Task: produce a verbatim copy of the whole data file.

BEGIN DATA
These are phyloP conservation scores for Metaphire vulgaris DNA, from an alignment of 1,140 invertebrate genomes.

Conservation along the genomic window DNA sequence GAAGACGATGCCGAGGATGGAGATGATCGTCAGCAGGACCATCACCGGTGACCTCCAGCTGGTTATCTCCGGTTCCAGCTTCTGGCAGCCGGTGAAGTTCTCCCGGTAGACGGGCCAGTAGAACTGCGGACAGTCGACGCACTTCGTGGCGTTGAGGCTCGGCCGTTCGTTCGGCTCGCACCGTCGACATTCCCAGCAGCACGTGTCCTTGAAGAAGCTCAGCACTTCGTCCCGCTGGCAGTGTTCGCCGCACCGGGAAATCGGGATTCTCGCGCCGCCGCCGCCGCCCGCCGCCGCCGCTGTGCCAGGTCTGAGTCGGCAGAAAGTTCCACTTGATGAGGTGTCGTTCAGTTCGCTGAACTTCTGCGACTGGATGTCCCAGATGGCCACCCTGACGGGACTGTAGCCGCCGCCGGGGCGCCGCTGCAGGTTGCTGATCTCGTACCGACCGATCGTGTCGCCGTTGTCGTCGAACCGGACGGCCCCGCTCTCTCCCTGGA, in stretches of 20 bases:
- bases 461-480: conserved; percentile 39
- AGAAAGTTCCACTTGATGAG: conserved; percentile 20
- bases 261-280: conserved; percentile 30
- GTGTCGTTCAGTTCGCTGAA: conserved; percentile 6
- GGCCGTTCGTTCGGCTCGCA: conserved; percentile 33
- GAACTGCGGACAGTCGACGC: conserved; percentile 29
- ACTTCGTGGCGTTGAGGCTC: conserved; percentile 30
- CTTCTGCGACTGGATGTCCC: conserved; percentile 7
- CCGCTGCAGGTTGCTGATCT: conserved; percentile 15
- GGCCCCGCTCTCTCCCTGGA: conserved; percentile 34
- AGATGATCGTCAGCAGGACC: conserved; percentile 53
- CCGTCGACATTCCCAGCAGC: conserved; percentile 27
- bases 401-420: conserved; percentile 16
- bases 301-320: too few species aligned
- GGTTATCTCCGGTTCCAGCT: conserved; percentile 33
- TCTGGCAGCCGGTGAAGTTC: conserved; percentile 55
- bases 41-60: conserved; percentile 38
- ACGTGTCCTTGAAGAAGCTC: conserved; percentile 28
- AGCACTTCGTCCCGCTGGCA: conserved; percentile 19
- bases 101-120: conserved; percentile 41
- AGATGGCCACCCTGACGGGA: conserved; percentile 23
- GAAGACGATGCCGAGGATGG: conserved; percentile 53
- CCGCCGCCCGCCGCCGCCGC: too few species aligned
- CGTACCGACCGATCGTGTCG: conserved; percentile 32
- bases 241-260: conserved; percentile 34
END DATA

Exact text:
These are phyloP conservation scores for Metaphire vulgaris DNA, from an alignment of 1,140 invertebrate genomes.

Conservation along the genomic window DNA sequence GAAGACGATGCCGAGGATGGAGATGATCGTCAGCAGGACCATCACCGGTGACCTCCAGCTGGTTATCTCCGGTTCCAGCTTCTGGCAGCCGGTGAAGTTCTCCCGGTAGACGGGCCAGTAGAACTGCGGACAGTCGACGCACTTCGTGGCGTTGAGGCTCGGCCGTTCGTTCGGCTCGCACCGTCGACATTCCCAGCAGCACGTGTCCTTGAAGAAGCTCAGCACTTCGTCCCGCTGGCAGTGTTCGCCGCACCGGGAAATCGGGATTCTCGCGCCGCCGCCGCCGCCCGCCGCCGCCGCTGTGCCAGGTCTGAGTCGGCAGAAAGTTCCACTTGATGAGGTGTCGTTCAGTTCGCTGAACTTCTGCGACTGGATGTCCCAGATGGCCACCCTGACGGGACTGTAGCCGCCGCCGGGGCGCCGCTGCAGGTTGCTGATCTCGTACCGACCGATCGTGTCGCCGTTGTCGTCGAACCGGACGGCCCCGCTCTCTCCCTGGA, in stretches of 20 bases:
- bases 461-480: conserved; percentile 39
- AGAAAGTTCCACTTGATGAG: conserved; percentile 20
- bases 261-280: conserved; percentile 30
- GTGTCGTTCAGTTCGCTGAA: conserved; percentile 6
- GGCCGTTCGTTCGGCTCGCA: conserved; percentile 33
- GAACTGCGGACAGTCGACGC: conserved; percentile 29
- ACTTCGTGGCGTTGAGGCTC: conserved; percentile 30
- CTTCTGCGACTGGATGTCCC: conserved; percentile 7
- CCGCTGCAGGTTGCTGATCT: conserved; percentile 15
- GGCCCCGCTCTCTCCCTGGA: conserved; percentile 34
- AGATGATCGTCAGCAGGACC: conserved; percentile 53
- CCGTCGACATTCCCAGCAGC: conserved; percentile 27
- bases 401-420: conserved; percentile 16
- bases 301-320: too few species aligned
- GGTTATCTCCGGTTCCAGCT: conserved; percentile 33
- TCTGGCAGCCGGTGAAGTTC: conserved; percentile 55
- bases 41-60: conserved; percentile 38
- ACGTGTCCTTGAAGAAGCTC: conserved; percentile 28
- AGCACTTCGTCCCGCTGGCA: conserved; percentile 19
- bases 101-120: conserved; percentile 41
- AGATGGCCACCCTGACGGGA: conserved; percentile 23
- GAAGACGATGCCGAGGATGG: conserved; percentile 53
- CCGCCGCCCGCCGCCGCCGC: too few species aligned
- CGTACCGACCGATCGTGTCG: conserved; percentile 32
- bases 241-260: conserved; percentile 34